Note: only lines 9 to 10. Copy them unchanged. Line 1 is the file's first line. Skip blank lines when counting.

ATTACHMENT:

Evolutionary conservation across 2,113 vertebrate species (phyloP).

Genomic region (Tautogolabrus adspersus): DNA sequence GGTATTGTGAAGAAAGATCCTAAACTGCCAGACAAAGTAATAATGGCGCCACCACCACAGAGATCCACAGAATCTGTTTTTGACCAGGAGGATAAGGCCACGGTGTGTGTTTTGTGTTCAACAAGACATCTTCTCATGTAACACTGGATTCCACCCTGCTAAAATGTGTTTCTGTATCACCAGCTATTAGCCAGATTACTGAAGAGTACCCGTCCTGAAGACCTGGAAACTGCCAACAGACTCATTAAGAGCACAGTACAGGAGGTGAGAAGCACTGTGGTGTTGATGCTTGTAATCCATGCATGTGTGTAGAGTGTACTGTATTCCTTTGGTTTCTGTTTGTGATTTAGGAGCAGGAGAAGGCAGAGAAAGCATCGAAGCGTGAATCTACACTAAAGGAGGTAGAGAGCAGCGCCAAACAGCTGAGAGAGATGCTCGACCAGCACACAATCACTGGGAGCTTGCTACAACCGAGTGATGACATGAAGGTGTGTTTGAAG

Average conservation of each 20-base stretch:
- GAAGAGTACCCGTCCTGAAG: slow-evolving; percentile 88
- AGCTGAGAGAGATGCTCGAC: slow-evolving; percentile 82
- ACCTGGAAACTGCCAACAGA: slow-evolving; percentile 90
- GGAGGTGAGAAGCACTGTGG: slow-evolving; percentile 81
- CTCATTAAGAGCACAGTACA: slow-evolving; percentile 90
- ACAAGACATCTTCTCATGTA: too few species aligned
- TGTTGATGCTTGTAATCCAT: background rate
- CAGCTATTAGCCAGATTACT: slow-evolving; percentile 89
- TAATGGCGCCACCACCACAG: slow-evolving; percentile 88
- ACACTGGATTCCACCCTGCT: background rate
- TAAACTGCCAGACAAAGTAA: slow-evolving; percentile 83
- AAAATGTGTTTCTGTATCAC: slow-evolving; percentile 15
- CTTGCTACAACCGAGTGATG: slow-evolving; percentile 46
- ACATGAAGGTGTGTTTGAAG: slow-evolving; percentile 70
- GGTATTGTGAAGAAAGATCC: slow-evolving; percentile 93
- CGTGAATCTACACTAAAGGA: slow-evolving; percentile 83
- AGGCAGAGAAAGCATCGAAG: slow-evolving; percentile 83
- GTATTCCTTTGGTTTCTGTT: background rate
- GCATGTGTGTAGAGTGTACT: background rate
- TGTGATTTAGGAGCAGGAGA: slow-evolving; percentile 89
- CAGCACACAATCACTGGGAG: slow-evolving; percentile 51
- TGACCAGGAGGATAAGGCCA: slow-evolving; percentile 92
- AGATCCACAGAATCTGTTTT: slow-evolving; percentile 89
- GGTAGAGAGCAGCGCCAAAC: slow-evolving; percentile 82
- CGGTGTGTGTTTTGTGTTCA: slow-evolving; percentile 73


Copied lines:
- ACAAGACATCTTCTCATGTA: too few species aligned
- TGTTGATGCTTGTAATCCAT: background rate